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Old enough to serve?

The O’Fallon City Council recently voted down legislation to place an item on the April ballot to amend the city charter to allow 18-year-olds to serve in public office.

The bill stemmed from a proposal made by the Mayor’s Youth Advisory Council, who wanted the minimum age requirement lowered from 21.

In a discussion prior to the council’s vote on Jan. 22, Councilmember Jeff Schwentker (Ward 4), the council liaison with the youth council, voiced his support of the bill. Schwentker was not alone in his support; however, other councilmembers had concerns regarding the legislation.

Councilmember Jim Pepper (Ward 2) said that although he admires the people on the youth council and believes they are all “sharp and attentive,” not all 18-year-olds are as responsible. Pepper added that college might present another difficulty for a young person seeking public office.

“I have a problem (with) someone running for office, for council, and deciding to go off for college,” Pepper said. “They can make it here for meetings, maybe, but how are they going to serve their constituents?”

Councilmember Mike Pheney (Ward 5) said that residents from his ward had contacted him with concerns regarding the legislation and that those residents felt 18 was too young and that 20 years old may be a better age for a potential candidate.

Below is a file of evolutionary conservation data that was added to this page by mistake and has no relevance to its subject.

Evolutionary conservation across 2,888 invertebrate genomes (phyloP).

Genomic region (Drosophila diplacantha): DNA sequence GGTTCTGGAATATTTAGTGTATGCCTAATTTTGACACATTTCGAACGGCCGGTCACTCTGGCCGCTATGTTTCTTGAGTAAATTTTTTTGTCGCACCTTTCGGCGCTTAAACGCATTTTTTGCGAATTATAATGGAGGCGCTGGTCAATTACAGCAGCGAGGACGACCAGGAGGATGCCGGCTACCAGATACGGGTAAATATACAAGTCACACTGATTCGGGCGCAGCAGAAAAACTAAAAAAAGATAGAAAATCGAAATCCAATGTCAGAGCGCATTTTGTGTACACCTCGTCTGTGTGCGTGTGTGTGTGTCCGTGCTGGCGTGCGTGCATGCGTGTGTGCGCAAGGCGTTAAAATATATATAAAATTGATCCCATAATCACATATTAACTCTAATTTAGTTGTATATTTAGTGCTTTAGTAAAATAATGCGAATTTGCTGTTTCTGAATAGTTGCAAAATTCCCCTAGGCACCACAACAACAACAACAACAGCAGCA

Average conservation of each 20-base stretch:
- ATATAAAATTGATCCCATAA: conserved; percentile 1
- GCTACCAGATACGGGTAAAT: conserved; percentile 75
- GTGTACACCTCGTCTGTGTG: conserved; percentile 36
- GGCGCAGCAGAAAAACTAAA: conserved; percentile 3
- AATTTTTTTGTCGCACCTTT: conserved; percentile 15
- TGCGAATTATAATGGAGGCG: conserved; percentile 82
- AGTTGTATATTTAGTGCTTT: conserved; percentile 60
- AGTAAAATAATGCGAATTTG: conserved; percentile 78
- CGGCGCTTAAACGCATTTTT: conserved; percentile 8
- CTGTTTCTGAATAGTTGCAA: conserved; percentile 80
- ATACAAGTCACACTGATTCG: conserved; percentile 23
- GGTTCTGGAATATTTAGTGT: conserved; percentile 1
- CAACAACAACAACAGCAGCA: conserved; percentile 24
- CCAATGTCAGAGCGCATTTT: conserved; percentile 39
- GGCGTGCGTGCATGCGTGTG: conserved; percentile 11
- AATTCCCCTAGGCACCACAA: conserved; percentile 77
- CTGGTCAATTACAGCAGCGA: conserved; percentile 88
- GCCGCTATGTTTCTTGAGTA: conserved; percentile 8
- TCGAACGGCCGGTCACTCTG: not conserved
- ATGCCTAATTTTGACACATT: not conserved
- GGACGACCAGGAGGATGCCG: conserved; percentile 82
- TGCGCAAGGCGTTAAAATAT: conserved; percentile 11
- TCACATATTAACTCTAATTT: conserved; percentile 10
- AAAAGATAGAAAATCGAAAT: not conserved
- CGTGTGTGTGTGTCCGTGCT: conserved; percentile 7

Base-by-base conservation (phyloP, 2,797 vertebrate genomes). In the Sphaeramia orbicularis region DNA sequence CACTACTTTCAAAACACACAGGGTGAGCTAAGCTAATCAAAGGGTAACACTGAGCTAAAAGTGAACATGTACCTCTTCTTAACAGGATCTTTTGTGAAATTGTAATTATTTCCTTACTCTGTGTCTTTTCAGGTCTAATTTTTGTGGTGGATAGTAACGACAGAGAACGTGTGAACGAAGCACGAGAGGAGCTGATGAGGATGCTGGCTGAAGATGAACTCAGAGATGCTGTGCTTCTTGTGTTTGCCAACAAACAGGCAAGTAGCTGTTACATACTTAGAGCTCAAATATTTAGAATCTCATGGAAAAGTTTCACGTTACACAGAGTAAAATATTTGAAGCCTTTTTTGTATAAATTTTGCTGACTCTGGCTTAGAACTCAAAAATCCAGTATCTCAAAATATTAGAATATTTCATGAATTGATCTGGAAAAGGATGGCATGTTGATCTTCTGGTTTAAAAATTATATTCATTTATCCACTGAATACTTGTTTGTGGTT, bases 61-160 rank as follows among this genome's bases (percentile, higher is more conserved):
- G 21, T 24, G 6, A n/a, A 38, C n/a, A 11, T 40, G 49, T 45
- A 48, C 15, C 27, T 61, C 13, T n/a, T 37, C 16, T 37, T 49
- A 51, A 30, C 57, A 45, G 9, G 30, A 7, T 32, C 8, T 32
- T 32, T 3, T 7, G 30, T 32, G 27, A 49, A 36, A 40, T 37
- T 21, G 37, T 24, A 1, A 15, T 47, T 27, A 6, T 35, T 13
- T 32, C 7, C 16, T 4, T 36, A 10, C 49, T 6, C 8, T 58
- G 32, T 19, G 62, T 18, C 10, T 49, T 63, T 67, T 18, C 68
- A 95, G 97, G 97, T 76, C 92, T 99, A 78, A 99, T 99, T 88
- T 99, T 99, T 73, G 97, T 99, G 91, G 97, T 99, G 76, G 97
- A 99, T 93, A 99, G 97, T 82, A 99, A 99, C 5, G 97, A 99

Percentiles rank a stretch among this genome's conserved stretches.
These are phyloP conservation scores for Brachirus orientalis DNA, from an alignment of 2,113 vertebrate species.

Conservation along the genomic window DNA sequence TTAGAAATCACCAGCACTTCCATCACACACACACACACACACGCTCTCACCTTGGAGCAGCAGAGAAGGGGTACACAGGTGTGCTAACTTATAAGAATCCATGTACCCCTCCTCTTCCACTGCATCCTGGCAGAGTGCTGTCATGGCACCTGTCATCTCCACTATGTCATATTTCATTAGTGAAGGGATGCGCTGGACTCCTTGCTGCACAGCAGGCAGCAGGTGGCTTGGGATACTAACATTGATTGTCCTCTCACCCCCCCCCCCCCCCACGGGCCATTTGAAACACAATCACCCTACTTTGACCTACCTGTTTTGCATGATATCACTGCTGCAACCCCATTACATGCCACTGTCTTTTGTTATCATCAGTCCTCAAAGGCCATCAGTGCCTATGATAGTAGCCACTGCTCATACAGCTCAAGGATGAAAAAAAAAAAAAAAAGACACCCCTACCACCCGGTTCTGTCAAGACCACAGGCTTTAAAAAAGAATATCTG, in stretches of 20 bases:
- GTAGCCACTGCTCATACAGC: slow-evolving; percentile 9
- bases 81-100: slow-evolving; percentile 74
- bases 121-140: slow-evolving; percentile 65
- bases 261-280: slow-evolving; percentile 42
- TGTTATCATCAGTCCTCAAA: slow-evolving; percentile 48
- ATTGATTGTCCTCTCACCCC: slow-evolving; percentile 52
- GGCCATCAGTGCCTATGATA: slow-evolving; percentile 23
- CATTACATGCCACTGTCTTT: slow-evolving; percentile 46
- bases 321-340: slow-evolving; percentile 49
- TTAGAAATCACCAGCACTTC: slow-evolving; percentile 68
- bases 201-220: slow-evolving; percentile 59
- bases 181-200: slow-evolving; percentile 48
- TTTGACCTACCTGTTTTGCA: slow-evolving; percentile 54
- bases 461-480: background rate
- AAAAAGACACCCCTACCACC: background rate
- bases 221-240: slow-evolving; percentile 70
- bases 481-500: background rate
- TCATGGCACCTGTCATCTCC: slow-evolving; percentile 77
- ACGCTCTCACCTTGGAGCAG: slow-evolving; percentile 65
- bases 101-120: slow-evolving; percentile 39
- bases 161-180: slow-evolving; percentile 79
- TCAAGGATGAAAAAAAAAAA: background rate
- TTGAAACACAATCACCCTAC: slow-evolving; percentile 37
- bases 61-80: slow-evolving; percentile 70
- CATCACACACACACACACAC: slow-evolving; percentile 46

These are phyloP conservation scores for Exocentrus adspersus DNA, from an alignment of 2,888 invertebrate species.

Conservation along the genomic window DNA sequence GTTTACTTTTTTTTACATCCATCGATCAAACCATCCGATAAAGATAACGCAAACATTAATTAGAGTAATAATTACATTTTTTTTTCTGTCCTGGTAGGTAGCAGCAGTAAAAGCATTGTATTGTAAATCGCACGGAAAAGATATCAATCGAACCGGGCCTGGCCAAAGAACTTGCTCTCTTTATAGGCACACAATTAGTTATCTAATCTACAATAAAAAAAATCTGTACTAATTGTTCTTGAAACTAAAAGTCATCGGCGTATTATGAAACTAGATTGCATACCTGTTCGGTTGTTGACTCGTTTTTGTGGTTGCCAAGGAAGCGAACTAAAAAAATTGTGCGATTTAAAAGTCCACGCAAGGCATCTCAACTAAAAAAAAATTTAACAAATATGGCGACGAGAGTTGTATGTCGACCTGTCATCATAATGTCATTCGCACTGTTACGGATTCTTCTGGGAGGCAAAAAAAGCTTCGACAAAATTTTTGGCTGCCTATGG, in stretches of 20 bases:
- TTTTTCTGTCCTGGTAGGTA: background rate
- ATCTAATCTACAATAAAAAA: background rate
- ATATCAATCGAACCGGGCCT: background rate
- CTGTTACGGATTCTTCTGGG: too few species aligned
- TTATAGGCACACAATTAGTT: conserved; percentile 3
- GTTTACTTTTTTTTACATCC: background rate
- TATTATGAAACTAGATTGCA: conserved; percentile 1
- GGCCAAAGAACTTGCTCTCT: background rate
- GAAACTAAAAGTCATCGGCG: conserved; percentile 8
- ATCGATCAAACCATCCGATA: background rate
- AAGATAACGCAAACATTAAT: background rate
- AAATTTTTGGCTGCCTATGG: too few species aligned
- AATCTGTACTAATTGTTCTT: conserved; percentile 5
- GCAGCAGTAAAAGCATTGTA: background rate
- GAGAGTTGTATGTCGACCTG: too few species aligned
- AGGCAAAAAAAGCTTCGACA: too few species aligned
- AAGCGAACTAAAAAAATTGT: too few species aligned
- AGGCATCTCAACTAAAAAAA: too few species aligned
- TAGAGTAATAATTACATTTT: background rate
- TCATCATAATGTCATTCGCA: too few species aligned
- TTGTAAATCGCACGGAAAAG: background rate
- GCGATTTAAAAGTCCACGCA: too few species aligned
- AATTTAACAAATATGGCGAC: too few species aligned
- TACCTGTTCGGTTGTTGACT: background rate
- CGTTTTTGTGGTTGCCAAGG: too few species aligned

Councilmember John Haman (Ward 3) said the residents should be the ultimate deciding factor in the debate.
“Would I vote for an 18-year-old to be a city councilman or mayor?” Haman said. “I don’t know, let me meet the young man or young woman, I’ll make my decision then. But until then, if we have an opportunity to let the residents make a decision, let them make the decision. This is the easiest vote I’ve ever had.”

The council’s final vote was 6 to 4, against the legislation.

“I’m disappointed that the citizens didn’t get a chance to directly voice their opinion, but I certainly understand that the council has a job to do,” Cameron Leahy, president of the youth council, said.

The youth council plans to rewrite the proposal and resubmit the issue to the council. Leahy said some changes to the proposal are being considered, such as limiting the number of elected officials under the age of 21, and including other recommendations made by O’Fallon’s councilmembers.

“I trust the judgment of O’Fallon citizens and hope that someday soon they get to vote on this issue themselves,” Leahy said.

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